Most of us wait for the dopamine to kick in before we start, but the secret to living a procrastination-free life is to make it happen the other way around. Trigger your own dopamine release, and you’ll have the fuel you need to get started.

Here are some brain-friendly tactics to get your dopamine flowing:

  • Chunk it. Break up the task into at least four parts. For example, are you avoiding giving someone feedback? Your four chunks might be: (1) write out your feedback, (2) schedule the conversation, (3) deliver the feedback, and (4) schedule a follow-up conversation. For best results, make your first step as tiny as possible.
  • Time it. Set a timer for 5 minutes and commit to making as much progress as you can just in that time alone. Or as an alternative, use the Pomodoro Technique: focus on the task for 25 minutes, then take a 5-minute break. Sometimes all we really need is the activation energy to get started.
  • Milestone it. Most of us work better with at least some degree of pressure, but the trick is to get just the right amount. People who procrastinate tend to do so even more when they have to work under other people’s deadlines but take action much more consistently when they set their own deadlines (Ariely and Wertenbroch, 2002). So, create milestones for yourself for each chunk of the task and put the deadlines on your calendar.
  • Reward it. Often the positive benefits of those tasks we’re putting off are more distant than the unpleasant experience of starting the task. This is a conundrum for most of us because our brains are most motivated by short-term rewards. The fix? Make the task as rewarding as possible. For example, if you’re avoiding taking vitamins, switch over to tasty gummy vitamins. If you’re postponing working out, play your favorite music and start with an exercise that feels good. If there’s truly nothing intrinsically enjoyable about the task, give yourself a treat each time you complete one of your milestones. The reward can be anything you find motivating, from a fun activity to a delicious snack. Want that decadent piece of chocolate? You’ll have to finish organizing all of your tax documents first.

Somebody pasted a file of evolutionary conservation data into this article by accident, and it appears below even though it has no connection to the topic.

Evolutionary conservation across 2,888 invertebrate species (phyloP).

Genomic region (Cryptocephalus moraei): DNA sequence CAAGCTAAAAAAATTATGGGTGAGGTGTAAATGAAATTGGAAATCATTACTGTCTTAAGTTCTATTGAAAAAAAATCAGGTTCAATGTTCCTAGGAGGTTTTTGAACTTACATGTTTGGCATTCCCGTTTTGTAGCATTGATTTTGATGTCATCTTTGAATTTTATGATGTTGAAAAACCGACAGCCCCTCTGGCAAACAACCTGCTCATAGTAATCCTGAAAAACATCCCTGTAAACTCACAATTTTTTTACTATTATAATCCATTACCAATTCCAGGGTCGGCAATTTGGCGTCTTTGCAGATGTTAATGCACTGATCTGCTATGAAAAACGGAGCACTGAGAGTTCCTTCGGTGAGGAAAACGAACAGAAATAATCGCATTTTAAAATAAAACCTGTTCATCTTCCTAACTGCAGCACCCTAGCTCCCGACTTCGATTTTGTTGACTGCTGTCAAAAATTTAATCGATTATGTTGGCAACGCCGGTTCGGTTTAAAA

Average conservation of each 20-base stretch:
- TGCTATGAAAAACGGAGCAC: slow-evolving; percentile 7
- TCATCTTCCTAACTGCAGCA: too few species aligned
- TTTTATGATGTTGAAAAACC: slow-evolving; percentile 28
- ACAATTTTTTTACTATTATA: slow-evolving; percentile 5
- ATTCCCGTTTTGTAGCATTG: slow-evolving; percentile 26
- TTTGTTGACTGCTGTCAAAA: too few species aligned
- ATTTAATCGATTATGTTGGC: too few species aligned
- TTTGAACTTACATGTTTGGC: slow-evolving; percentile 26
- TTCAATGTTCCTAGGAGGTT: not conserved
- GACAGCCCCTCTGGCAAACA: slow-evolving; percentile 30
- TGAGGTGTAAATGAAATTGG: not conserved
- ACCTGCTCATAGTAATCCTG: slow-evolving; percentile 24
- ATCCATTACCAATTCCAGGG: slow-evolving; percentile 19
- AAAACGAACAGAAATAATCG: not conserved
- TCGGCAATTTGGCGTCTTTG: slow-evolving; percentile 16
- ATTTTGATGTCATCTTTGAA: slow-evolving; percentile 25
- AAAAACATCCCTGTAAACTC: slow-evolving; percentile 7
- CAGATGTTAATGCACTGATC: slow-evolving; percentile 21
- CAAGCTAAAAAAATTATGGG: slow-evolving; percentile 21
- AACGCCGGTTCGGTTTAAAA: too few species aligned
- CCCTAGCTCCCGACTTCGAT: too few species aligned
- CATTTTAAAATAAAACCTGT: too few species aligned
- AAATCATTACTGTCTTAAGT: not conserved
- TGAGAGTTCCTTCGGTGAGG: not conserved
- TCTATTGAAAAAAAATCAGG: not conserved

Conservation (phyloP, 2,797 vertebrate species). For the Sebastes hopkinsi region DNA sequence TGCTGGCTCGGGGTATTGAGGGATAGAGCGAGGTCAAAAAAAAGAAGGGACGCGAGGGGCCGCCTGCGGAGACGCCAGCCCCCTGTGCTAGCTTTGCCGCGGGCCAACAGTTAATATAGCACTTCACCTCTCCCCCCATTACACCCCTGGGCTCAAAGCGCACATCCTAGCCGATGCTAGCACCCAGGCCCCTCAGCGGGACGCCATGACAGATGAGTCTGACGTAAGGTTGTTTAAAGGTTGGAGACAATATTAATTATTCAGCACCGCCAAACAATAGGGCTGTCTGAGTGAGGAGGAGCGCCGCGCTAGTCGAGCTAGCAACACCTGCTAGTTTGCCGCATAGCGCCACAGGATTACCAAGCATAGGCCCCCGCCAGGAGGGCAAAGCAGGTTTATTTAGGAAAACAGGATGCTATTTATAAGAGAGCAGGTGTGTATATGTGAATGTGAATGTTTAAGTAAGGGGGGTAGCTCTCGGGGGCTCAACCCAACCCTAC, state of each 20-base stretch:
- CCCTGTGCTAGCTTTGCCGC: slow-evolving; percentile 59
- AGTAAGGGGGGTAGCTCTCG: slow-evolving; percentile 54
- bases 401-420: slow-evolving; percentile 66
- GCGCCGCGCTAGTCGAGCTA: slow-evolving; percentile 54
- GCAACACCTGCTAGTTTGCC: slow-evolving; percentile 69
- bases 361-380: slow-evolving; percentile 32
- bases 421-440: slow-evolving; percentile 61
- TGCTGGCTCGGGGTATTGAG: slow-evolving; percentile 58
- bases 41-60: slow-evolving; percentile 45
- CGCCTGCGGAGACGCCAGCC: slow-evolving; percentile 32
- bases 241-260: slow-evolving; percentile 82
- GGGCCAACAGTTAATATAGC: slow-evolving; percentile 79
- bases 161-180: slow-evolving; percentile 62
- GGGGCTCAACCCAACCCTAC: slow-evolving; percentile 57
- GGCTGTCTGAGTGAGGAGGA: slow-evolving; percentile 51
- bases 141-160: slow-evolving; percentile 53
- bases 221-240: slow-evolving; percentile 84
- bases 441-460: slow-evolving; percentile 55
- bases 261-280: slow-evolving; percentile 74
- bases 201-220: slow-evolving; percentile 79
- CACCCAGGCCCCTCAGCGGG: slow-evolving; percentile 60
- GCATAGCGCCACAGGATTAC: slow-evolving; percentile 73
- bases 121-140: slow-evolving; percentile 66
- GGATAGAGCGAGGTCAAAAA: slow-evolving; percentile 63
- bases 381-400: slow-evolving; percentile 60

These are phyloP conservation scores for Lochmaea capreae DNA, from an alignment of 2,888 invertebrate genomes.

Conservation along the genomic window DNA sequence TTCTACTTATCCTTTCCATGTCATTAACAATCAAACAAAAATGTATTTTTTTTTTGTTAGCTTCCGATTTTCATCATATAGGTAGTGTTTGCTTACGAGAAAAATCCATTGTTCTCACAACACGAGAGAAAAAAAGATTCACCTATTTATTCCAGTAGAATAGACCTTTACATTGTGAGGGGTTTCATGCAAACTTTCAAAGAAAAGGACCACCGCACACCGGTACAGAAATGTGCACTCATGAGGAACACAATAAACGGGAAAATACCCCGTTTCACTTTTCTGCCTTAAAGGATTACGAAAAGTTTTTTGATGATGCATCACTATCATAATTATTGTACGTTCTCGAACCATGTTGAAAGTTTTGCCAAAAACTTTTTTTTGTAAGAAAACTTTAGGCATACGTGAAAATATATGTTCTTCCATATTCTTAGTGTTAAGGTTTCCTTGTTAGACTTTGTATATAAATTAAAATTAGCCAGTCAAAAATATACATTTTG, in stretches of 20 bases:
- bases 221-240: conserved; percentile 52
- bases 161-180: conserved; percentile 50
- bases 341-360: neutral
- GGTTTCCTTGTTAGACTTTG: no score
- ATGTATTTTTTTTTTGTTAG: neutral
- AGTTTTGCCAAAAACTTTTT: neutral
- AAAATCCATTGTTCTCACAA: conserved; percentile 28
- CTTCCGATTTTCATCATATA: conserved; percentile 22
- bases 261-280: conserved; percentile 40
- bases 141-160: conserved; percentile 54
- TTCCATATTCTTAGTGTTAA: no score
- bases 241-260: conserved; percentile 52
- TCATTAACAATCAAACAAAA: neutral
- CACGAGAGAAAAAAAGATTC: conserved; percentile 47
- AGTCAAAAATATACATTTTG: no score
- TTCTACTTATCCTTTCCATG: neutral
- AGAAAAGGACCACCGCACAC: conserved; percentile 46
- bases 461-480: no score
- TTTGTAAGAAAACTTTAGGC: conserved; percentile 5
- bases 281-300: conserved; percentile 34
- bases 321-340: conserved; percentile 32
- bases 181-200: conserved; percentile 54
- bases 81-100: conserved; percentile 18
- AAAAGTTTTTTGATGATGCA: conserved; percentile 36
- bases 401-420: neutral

Procrastination busting is a skill like any other. The more often we notice that resistance urge and find a way to break through, the easier it will become to resist. So, the next time you face a procrastination situation, welcome it as the perfect opportunity to practice. Pause to acknowledge the feeling, diagnose its cause, forgive yourself for any past delays, and get your dopamine flowing with just one tiny first step. What will your small step be today?

This post summarizes research and ideas from the Procrastination episode of our podcast, Talk Psych to Me.

LinkedIn image: Studio Romantic/Shutterstock. Facebook image: Lazy_Bear/Shutterstock

References

Steel, P. (2007). The nature of procrastination: A meta-analytic and theoretical review of quintessential self-regulatory failure. https://doi.org/10.1037/0033-2909.133.1.65

Sirois, M. F. (2016). Chapter 4 - Procrastination, Stress, and Chronic Health Conditions: A Temporal Perspective. https://doi.org/10.1016/B978-0-12-802862-9.00004-9

Gustavson, D. E. et. al (2014). Genetic Relations Among Procrastination, Impulsivity, and Goal-Management Ability: Implications for the Evolutionary Origin of Procrastination. https://doi.org/10.1177/0956797614526260

Sirois, F. and Pychyl, T. (2013) Procrastination and the Priority of Short-Term Mood Regulation: Consequences for Future Self. https://doi.org/10.1111/spc3.12011

Jared B. Torre, Matthew D. Lieberman (2018). Putting Feelings Into Words: Affect Labeling as Implicit Emotion Regulation https://doi.org/10.1177/1754073917742706

Michael J.A. Wohl, Timothy A. Pychyl, and Shannon H. Bennett (2010). I forgive myself, now I can study: How self-forgiveness for procrastinating can reduce future procrastination. https://law.utexas.edu/wp-content/uploads/sites/25/Pretend-Paper.pdf

Dan Ariely and Klaus Wertenbroch (2002). Procrastination, Deadlines, and Performance: Self-Control by Precommitment https://doi.org/10.1111/1467-9280.00441